Nigel Farage 'concerned' by British government's post-Brexit border plan
It is "of concern" that EU citizens will be able to move freely across the Irish border into the UK without any immigration checks after Brexit, Nigel Farage has said.
The Liberal Democrats also said the proposal "has more holes in it than a colander" and indicated Britain would not reclaim control of its borders.
But the plans were backed by Eurosceptic Tory MPs, who said EU citizens would not be able to work or claim benefits in Britain as a result of the policy.
The British government's position paper on the border says Britain will preserve the Common Travel Area (CTA) between Northern Ireland and the Republic after Brexit, allowing people to enter Britain free from routine border controls.
This is despite the Republic remaining part of the EU and accepting the free movement of citizens from the bloc.
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The British government said it is "confident" it can still enforce new immigration controls on EU citizens without a hard border with the Republic, through checks on things such as the jobs market and welfare system.
Former Ukip leader Mr Farage told the Press Association: "Once again the UK Government is bowing to EU demands.
"The operation of the land border between the north and south should be none of their business.
"That the government would willingly allow EU nationals to freely move into UK territory is of concern."
Ed Davey, a Liberal Democrat former cabinet minister, added: "The Brexiteers claimed it was worth damaging the UK economy to reclaim control of our borders, now we're told even this isn't going to happen.
"The Conservatives are finally admitting that there are ways to control free movement by making reforms to our labour market and social security.
"That raises the question, why are they still planning to damage jobs and living standards by leaving the single market?"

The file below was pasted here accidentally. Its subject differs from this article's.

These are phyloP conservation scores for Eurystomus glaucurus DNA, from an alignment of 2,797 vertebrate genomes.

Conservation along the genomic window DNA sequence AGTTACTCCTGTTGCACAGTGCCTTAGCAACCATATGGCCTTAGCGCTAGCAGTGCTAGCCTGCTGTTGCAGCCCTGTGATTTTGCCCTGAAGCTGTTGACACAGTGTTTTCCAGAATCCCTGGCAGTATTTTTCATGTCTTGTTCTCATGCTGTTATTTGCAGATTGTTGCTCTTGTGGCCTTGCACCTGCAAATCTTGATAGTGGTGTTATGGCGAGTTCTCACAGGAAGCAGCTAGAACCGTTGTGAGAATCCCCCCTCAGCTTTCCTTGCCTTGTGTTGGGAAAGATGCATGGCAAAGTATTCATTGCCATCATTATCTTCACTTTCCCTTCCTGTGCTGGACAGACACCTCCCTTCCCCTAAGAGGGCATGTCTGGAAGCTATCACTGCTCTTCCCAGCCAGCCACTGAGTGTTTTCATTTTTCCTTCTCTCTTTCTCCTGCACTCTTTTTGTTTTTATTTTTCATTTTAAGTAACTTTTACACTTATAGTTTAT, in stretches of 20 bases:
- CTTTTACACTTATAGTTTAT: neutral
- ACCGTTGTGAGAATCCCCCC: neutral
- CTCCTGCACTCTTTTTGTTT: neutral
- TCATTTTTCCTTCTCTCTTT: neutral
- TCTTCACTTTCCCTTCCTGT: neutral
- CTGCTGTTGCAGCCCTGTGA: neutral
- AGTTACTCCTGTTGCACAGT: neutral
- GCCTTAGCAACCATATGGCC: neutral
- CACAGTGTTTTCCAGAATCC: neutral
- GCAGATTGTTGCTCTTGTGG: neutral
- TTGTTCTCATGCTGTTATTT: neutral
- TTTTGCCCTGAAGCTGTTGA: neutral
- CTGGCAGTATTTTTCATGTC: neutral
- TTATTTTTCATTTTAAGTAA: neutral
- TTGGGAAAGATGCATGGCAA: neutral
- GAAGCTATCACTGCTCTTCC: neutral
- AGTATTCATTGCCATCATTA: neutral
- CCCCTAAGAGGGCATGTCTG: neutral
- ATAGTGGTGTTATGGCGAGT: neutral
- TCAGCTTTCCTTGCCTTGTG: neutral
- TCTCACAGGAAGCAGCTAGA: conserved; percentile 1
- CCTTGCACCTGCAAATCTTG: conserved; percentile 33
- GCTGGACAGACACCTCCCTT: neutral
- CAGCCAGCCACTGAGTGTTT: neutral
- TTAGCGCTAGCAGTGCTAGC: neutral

Conservative MPs Andrew Bridgen and John Redwood both told the Press Association they supported the measure.
"The main way the government is likely to enforce a new migration policy is through work permits for EU citizens from the continent, whether they enter direct or via the Republic of Ireland," Mr Redwood said.
"The aim is to keep current UK/Republic of Ireland arrangements.
"The paper is quite clear that we can carry on with the current Common Travel Area and citizenship arrangements between UK and the Republic of Ireland, whilst imposing controls on continental EU nationals seeking work in the UK."
Mr Bridgen added that there had been a free travel arrangement between the UK and Ireland since 1922 and he was perfectly happy for people from the EU to keep coming to Britain.
"What they won't be able to do is work or claim benefits," he added.
Officials say the UK has an ongoing programme of security cooperation with the Irish government, while Ireland is not a member of the Schengen free movement area, meaning passports of EU citizens are checked as they enter the country.
The position paper says: "When considering the nature of the CTA as a border-free zone, it is important to note that immigration controls are not, and never have been, solely about the ability to prevent and control entry at the UK's physical border.
"Along with many other member states, controlling access to the labour market and social security have long formed an integral part of the UK's immigration system.
"The nature of this range of control mechanisms means that the UK is confident that it will be able to: maintain existing movement to the UK from within the CTA without requiring border controls, as now; respect Ireland's ongoing EU free movement obligations; and put in place a new UK immigration system and controls for EEA (European Economic Area) citizens."
The British government is due to unveil further details about its immigration policy in the autumn.
The position paper says Britain believes an agreement on maintaining the CTA can be agreed in the first phase of its negotiations with the EU.
Other parts of the document raise issues about what impact customs arrangements on the Irish border could have on Britain's ability to strike new trade deals.
One passage talks about future "regulatory equivalence on agri-food measures", where the UK and EU agree to the same standards, albeit with some flexibility.
Britain's animal welfare standards have been a major talking point, as after Brexit it does not have to comply with EU rules.
This has been highlighted over chlorine-washed chicken, which is banned by the EU but not in the US - and could form part of a future trade deal.